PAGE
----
What Can I Do?: Supporting the Persecuted Church

Sustained government crackdown on Chinese churches has been a hot news topic, but how much do we really know about what is happening to the persecuted church? How much can we know? And what can we do?

Persecution in China is nothing new. In fact, what we view as the “Chinese winter” has been going on since Pentecost, according to one Chinese brother (Pittman and Schottelkorb). However, any bit of research from either secular or religious sources can tell you that China is changing. More modern? Perhaps. More unified? Well, that’s the goal. 

And that’s why both registered and unregistered churches are under fire. 

Chinese citizens are expected to pledge supreme loyalty to the Communist Party. Since Christianity allegedly “promotes Western values and ideals” rather than those of the Chinese government (Hernández), churches are now given “guidance” from the government and are “under more pressure to adapt their ministry to the communist ideology”  (Open Doors UK & Ireland). 

Since the current leader Xi Jinping rose to power in 2012, the crackdown on unregistered churches has been part of a “sustained campaign” (Hernández). Another set of regulations released in February 2018 feigned protection but increased persecution instead. Some would say that the opposition to Christianity is more about control than faith (Lewis and Ripken 212). 

Regardless of the government’s motive, the persecution is real.

What kind of persecution are we talking about? According to Ed Stetzer from Christianity Today, “Persecution for many followers of Jesus looks like abduction, rape, detainment in prison, or loss of life and limb… It looks like living in fear of ethnic cleansing, terrorism, and organized crime all as penalty for living as a follower of Jesus in the presence of an antagonistic government and culture” (Stetzer).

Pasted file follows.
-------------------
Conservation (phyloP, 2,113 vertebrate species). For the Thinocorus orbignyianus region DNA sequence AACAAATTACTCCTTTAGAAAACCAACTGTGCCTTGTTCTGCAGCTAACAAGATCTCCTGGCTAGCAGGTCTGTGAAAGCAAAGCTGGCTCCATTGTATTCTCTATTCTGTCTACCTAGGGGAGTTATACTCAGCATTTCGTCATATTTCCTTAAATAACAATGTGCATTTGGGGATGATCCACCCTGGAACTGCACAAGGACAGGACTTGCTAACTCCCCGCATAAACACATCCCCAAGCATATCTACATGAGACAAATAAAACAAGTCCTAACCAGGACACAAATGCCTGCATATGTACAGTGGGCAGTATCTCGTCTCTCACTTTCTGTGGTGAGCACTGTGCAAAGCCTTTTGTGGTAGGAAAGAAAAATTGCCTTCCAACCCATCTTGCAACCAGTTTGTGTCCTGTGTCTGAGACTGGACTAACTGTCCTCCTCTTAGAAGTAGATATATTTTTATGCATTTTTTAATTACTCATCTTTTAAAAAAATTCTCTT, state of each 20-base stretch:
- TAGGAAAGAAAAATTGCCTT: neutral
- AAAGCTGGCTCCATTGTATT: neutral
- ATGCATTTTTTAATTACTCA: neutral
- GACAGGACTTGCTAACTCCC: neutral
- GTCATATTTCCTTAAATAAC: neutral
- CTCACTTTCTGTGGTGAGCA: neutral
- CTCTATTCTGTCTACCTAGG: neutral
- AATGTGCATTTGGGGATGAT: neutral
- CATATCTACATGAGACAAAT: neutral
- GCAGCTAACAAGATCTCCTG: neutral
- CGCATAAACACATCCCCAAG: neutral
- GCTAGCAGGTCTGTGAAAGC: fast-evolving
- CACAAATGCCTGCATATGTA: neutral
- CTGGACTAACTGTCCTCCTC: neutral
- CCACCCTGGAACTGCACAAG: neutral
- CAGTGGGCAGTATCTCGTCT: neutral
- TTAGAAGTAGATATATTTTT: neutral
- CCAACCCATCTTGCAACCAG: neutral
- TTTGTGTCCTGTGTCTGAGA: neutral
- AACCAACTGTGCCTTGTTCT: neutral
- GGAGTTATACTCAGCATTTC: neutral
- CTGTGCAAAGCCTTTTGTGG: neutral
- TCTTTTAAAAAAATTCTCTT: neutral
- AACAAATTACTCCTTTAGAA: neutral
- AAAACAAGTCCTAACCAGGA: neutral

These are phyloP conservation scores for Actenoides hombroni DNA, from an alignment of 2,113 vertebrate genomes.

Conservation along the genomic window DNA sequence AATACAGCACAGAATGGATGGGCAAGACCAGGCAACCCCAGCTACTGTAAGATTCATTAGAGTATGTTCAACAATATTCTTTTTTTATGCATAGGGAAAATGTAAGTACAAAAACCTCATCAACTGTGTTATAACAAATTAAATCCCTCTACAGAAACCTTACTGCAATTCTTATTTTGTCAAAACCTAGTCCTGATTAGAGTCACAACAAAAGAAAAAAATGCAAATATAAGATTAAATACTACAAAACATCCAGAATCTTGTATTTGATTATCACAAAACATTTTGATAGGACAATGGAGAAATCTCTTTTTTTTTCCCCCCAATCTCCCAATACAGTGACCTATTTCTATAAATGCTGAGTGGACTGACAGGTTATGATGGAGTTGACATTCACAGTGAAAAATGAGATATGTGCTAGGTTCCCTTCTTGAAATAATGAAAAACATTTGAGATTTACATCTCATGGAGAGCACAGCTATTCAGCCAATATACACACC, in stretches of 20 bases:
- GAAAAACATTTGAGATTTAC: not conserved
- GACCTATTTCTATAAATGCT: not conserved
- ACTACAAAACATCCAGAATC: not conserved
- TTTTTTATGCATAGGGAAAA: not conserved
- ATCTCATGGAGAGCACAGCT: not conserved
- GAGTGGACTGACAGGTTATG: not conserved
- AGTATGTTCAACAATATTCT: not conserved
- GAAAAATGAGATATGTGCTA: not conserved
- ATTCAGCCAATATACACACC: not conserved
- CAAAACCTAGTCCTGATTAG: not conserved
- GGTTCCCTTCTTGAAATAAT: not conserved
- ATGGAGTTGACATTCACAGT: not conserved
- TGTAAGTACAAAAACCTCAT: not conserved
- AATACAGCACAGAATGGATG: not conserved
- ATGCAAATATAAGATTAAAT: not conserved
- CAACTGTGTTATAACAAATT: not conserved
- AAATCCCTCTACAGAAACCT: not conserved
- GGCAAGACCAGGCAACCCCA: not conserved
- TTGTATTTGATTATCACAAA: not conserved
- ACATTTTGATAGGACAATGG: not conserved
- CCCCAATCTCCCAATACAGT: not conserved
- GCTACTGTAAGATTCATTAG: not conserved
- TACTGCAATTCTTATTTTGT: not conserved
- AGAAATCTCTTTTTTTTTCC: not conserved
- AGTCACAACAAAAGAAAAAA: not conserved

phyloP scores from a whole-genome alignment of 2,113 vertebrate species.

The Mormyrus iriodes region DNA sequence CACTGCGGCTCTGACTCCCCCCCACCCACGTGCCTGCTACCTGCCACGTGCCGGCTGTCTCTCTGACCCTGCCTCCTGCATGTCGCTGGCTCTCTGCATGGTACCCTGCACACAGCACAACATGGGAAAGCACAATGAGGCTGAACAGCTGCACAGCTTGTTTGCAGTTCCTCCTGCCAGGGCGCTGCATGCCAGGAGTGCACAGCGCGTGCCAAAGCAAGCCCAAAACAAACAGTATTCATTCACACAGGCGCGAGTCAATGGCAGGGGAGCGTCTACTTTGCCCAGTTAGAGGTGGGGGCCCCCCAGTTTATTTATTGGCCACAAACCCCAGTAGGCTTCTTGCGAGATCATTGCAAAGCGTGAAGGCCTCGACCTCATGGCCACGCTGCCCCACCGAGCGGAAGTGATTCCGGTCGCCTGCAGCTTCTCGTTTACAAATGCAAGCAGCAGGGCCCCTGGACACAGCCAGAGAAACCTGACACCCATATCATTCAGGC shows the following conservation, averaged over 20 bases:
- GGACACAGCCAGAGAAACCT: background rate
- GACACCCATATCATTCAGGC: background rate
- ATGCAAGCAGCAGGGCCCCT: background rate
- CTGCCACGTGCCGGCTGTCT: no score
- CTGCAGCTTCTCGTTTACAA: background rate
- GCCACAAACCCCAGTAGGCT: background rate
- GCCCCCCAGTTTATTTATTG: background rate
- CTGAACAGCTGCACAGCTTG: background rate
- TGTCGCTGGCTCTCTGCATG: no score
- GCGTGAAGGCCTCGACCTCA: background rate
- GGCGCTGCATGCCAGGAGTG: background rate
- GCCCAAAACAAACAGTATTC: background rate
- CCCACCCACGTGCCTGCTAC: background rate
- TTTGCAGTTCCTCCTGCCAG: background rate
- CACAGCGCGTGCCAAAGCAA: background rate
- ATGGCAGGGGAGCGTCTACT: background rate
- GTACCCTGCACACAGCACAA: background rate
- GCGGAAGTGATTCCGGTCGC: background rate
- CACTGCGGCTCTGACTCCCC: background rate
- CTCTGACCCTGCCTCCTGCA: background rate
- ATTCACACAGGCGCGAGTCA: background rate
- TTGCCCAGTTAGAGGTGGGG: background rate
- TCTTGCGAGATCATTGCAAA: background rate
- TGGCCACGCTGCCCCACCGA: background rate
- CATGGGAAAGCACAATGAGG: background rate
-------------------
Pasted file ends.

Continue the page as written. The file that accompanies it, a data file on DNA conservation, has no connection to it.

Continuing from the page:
If you’re like me, it’s easy to read about the persecuted church and feel overwhelmed by the suffering. But what if, rather than sentimentalizing persecution, we acknowledged the reality but remember that it is our family who suffers? 

These are our brothers and sisters. What are we going to do about their suffering?

Intercede. Prayer crosses borders and prison walls. Oswald Chambers wrote, “It is actually more important to be broken bread and poured-out wine in the area of intercession than in our personal contact with others” (Feb. 10). 

But how do we pray? Below are a few suggestions to get you started:

  • Praise God for their faithfulness to follow Him in hard times.
  • Pray from Operation World. You may have seen that thunderous orange book beaming at you from the church’s library shelf. Pick it up to find a general guideline on how to pray. You don’t need to read it all. In fact, it is helpfully categorized by country. 
  • Pray from Scripture. What more powerful tool do we have in our hands than praying God’s own words back to Him? (Of course, this can also be a helpful tool when you are simply at a loss for words.) Try a website such as https://www.opendoorsusa.org/christian-persecution/stories/5-powerful-prayers-persecuted-scripture/ to give you some ideas of Scripture passages to use.
  • Pray for physical and practical needs. 
  • Pray for spiritual growth. The truth is that “‘[y]ou can only grow in persecution what you go into persecution with.’” (Lewis and Ripken 251). Some of the persecuted are new believers. Pray for all believers to have access to Bibles. Pray that those who have memorized Scripture can recall their memorization.